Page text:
In Praise of ‘Spirited Away’

The Godfather trilogy, Festen, Akira, The Matrix… these are just a few of my favourite movies. One an epic crime story, one a groundbreaking example of Dogme 95, another an exquisitely crafted apocalyptic anime set in a dystopian world, and one famous for it’s use of the most innovative cinematography for its time. Each of them gems worthy of inclusion in any hall of fame. There are a number of movies like that. And yet, for all their brilliance there is still for all of us at some point in our lives that one movie. The one you keep returning to, the one that stands out above all others. For me, that one movie is the Japanese Oscar winning animation ‘Spirited Away’ (Sen to Chihiro no Kamikakushi). Spoilers ahead, go see the movie first. And watch it in original Japanese audio, not the dubbed version.

It first appeared in theaters in 2001, and last year marked its 20th anniversary. ‘Spirited Away’ already garnered rave reviews when it came out, but film critics still seized the opportunity to reflect on how incredibly well this movie aged, and to again sing its praise. One of the most beautiful aspects of this movie, I think, is its ability to appeal to both children and adults. A very rare talent. And I’m not just talking about a few cleverly masked inside jokes that you’d only get if you’re a parent, for example. This movie is much more than that. For not only is Spirited Away a truly masterful mixture of magical entertainment for children, but it’s actually also a very well executed intellectual commentary on modern society in Japan. I highly recommend the thorough and insightful analysis by Ayumi Suzuki, which is so good that most of what I write is either directly or partially related to that piece.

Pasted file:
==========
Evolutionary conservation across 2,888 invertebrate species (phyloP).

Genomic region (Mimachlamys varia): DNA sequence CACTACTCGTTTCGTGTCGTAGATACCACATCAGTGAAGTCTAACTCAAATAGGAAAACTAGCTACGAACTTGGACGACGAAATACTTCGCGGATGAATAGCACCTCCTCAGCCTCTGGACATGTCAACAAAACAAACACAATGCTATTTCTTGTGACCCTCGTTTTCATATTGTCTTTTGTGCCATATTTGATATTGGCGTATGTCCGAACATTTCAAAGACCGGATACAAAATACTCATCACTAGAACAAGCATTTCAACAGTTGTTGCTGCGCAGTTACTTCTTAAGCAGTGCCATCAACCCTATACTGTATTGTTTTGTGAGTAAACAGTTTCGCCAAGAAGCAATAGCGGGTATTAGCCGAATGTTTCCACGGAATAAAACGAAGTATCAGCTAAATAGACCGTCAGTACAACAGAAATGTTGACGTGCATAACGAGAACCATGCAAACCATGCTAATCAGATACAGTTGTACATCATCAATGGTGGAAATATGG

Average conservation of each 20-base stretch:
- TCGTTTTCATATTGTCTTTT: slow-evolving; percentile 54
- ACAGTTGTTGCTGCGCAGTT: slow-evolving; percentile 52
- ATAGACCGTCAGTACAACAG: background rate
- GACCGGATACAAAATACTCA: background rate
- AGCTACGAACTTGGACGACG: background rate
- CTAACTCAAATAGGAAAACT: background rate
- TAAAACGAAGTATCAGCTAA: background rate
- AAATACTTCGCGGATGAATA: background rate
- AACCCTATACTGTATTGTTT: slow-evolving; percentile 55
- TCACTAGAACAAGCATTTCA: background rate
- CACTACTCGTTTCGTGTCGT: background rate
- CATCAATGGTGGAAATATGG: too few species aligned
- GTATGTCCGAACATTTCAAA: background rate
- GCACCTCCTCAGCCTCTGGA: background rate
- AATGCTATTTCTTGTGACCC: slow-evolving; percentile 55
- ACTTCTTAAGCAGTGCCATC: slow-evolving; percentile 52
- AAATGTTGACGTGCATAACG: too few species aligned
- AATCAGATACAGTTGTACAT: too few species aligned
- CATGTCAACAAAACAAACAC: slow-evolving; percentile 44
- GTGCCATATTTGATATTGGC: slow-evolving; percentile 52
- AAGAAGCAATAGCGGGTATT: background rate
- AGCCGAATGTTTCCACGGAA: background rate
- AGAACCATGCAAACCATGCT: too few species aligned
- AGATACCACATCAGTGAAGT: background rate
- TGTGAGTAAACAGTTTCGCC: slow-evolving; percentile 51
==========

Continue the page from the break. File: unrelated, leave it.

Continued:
Most of the movie is beautifully hand drawn, frame-by-frame, computers only assisting in rendering a couple of scenes. Hayao Miyazaki, the famous director of studio Ghibli, is known for preferring this classical style of animation and is not likely to switch to computers, unless he has to. When Zeniba makes a hair tie for Chihiro, she uses no magic to drive the spinning wheel, commenting that it’s better without magic. It is tempting to speculate that this is a reference to Miyazaki’s own preference for the traditional methods in animation, without the aid of computers. What also stands out about Miyazaki’s animation style is the frequent moments where nothing really happens. In previous interviews Miyazaki has stated that this is intentional. It is the Japanese concept of ma, which the director compared to the silence between each hand clap in an applause. Without that silence there would be just an overwhelming cacophony of noise. Thus, the occasional contemplative ’empty’ scenes in the movie function much like rest points in sheet music.